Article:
Saturday, November 25, 2017

Predatory Publishers Doing Well But Not Good, Reports Nature

Excerpts from a Comment in Nature (notes omitted) follow. The full comment is well worth reading.
... Frequent, aggressive solicitations from predatory publishers are generally considered merely a nuisance for scientists from rich countries, not a threat to scholarly integrity. [¶] Our evidence disputes this view. We spent 12 months rigorously characterizing nearly 2,000 biomedical articles from more than 200 journals thought likely to be predatory. More than half of the corresponding authors hailed from high- and upper-middle-income countries as defined by the World Bank


Of the 17% of sampled articles that reported a funding source, the most frequently named funder was the US National Institutes of Health (NIH). The United States produced more articles in our sample than all other countries save India. Harvard University (with 9 articles) in Cambridge, Massachusetts, and the University of Texas (with 11 articles across all campuses) were among the eight institutions with the most articles. ...

Articles in our sample consistently failed to report key information necessary for readers to assess, reproduce and build on the findings. ...

Just the subset of articles that we examined contained data from more than 2 million individuals and over 8,000 animals. By extrapolation, we estimate that at least 18,000 funded biomedical-research studies are tucked away in poorly indexed, scientifically questionable journals. Little of this work will advance science. It is too dodgily reported (and possibly badly conducted) and too hard to find.

In our view, publishing in predatory journals is unethical. Individuals who agree to be studied expect that their participation could benefit future patients. Use of animals in biomedical research is rationalized on the assumption that experiments will contribute valuable information. ...
The Mayo Clinic in Rochester, Minnesota (7 papers), sent a note to Nature that articles in predatory journals are not considered for academic advancement. D. Y. Patil University in India, which, with 20 papers, had the most in our sample, did not reply. Nor did the University of Tehran ...
Our experience with these journals is that they provide both poor vetting and poor access. Their websites and archiving systems are unstable. Although some articles appear in PubMed (often after a delay), the titles are not indexed by Medline and are difficult to find. ...

Even without Beall's list, savvy authors should know when to suspect that a journal is predatory. Our research group has identified 13 characteristics of predatory journals; these include low article-processing fees (less than US$150); spelling and grammar errors on the website; an overly broad scope; language that targets authors rather than readers; promises of rapid publication; and a lack of information about retraction policies, manuscript handling or digital preservation. Manuscript submissions by e-mail and the inclusion of distorted images are also common.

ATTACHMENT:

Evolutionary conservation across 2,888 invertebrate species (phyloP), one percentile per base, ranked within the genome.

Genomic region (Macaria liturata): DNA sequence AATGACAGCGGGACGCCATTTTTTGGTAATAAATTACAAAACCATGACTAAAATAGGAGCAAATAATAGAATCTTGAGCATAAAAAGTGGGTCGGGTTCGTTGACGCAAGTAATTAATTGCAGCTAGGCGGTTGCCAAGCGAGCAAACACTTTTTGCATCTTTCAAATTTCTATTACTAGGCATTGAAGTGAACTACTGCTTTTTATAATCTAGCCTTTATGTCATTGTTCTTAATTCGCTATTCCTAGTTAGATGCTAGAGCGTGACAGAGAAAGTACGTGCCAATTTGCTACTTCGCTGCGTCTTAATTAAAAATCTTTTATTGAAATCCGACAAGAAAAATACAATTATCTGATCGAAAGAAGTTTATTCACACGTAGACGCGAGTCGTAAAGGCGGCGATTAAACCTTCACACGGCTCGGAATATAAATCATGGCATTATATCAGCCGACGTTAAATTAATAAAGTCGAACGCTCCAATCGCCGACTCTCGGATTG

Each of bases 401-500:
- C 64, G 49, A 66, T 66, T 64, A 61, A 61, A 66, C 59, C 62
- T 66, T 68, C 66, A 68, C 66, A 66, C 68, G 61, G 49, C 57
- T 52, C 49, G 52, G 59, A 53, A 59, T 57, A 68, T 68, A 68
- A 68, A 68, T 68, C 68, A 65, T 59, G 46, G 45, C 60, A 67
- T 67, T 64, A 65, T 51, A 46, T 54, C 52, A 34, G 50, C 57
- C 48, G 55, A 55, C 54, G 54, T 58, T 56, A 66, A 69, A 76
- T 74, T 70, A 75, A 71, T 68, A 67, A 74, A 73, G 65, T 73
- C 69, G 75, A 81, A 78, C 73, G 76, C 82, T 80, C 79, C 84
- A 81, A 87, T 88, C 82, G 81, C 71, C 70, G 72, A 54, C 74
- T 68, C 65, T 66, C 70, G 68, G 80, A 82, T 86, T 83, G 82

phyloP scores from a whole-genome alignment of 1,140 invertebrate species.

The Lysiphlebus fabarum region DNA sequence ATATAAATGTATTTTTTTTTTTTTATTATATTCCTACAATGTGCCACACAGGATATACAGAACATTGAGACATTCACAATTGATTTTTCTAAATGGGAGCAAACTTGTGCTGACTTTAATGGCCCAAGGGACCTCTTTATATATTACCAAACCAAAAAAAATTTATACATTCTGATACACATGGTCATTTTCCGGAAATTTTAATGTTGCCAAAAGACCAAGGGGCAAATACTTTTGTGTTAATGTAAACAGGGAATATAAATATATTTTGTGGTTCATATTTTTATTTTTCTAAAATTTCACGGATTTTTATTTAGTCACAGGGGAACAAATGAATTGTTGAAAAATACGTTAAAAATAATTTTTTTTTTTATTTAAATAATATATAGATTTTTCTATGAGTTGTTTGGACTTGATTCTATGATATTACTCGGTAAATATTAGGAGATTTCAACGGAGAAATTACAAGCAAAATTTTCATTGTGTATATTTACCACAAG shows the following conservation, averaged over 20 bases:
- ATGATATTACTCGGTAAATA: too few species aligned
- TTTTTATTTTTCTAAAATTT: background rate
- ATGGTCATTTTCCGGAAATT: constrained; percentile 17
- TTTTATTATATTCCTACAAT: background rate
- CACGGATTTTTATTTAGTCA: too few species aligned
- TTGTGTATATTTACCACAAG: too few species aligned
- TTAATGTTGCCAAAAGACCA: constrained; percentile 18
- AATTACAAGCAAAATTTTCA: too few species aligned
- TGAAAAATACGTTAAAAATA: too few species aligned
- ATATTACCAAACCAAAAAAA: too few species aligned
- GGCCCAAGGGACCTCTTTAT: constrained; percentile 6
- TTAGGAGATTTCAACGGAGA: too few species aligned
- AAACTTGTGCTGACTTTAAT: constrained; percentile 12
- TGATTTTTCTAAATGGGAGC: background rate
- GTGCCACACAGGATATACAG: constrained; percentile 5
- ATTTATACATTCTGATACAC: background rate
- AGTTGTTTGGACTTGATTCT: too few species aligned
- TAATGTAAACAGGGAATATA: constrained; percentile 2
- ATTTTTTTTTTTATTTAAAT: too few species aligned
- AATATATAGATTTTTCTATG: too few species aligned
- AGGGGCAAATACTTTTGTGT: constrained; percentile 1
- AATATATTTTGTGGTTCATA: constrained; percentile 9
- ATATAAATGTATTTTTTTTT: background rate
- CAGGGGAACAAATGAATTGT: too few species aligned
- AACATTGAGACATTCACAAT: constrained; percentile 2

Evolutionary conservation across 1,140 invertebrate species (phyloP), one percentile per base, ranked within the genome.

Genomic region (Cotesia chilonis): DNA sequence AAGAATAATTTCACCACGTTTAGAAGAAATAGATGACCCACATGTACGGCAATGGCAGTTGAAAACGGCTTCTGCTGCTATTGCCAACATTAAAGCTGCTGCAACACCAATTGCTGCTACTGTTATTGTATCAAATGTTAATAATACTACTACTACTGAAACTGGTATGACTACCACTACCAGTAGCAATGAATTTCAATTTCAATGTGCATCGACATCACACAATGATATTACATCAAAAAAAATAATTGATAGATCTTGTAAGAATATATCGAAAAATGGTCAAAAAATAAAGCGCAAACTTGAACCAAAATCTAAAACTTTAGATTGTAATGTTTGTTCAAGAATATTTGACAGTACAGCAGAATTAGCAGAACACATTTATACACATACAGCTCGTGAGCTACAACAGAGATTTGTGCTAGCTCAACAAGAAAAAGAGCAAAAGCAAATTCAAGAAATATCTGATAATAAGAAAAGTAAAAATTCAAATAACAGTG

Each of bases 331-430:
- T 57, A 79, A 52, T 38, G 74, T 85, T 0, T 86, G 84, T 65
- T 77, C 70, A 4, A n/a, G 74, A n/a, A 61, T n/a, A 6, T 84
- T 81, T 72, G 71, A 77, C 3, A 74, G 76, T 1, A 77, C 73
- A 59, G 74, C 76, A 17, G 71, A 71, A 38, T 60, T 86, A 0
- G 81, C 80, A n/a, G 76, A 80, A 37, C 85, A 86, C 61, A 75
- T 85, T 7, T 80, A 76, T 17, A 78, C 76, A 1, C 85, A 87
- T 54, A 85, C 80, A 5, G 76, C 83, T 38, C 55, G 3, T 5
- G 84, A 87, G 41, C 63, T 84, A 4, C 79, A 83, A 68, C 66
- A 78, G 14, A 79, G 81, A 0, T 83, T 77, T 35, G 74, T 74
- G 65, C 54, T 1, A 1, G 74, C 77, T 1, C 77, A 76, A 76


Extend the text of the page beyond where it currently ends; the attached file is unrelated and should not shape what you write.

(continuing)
However, predatory journals are becoming increasingly adept at appearing legitimate, and little is being done to warn authors away from them. Just one of the ten most common funders reported in our study, the University Grants Commission, India, provides guidance about journal selection on its website. ...

Funders and research institutions should increase the funds that they make available towards open-access publication; prohibit the use of funds to support predatory journal publications; make sure that researchers are trained in how to select appropriate journals when submitting their work; and audit where grantees, faculty members and research staff publish. When seeking promotion or funding, researchers should include a declaration that their CV is free of predatory publications. Publication lists could be checked against lists such as the Directory of Open Access Journals (DOAJ) or the Journal Citation Reports. Developing automated tools to facilitate the proposed audits would also be valuable. ...

Substandard publications have permeated authentic electronic databases. A problem largely unknown a decade ago, there are now a roughly estimated 8,000 predatory titles that collectively 'publish' more than 400,000 items a year.
Source: David Moher, Larissa Shamseer, Kelly D. Cobey, Manoj M. Lalu, James Galipeau, Marc T. Avey, Nadera Ahmadzai, Mostafa Alabousi, Pauline Barbeau, Andrew Beck, Raymond Daniel, Robert Frank, Mona Ghannad, Candyce Hamel, Mona Hersi, Brian Hutton, Inga Isupov, Trevor A. McGrath, Matthew D. F. McInnes, Matthew J. Page, Misty Pratt, Kusala Pussegoda, Beverley Shea, Anubhav Srivastava, Adrienne Stevens, Kednapa Thavorn, Sasha van Katwyk, Roxanne Ward, Dianna Wolfe, Fatemeh Yazdi, Ashley M. Yu and Hedyeh Ziai, Stop This Waste of People, Animals and Money, 549 Nature 23 (2017), http://www.nature.com/news/stop-this-waste-of-people-animals-and-money-1.22554

1 comment:

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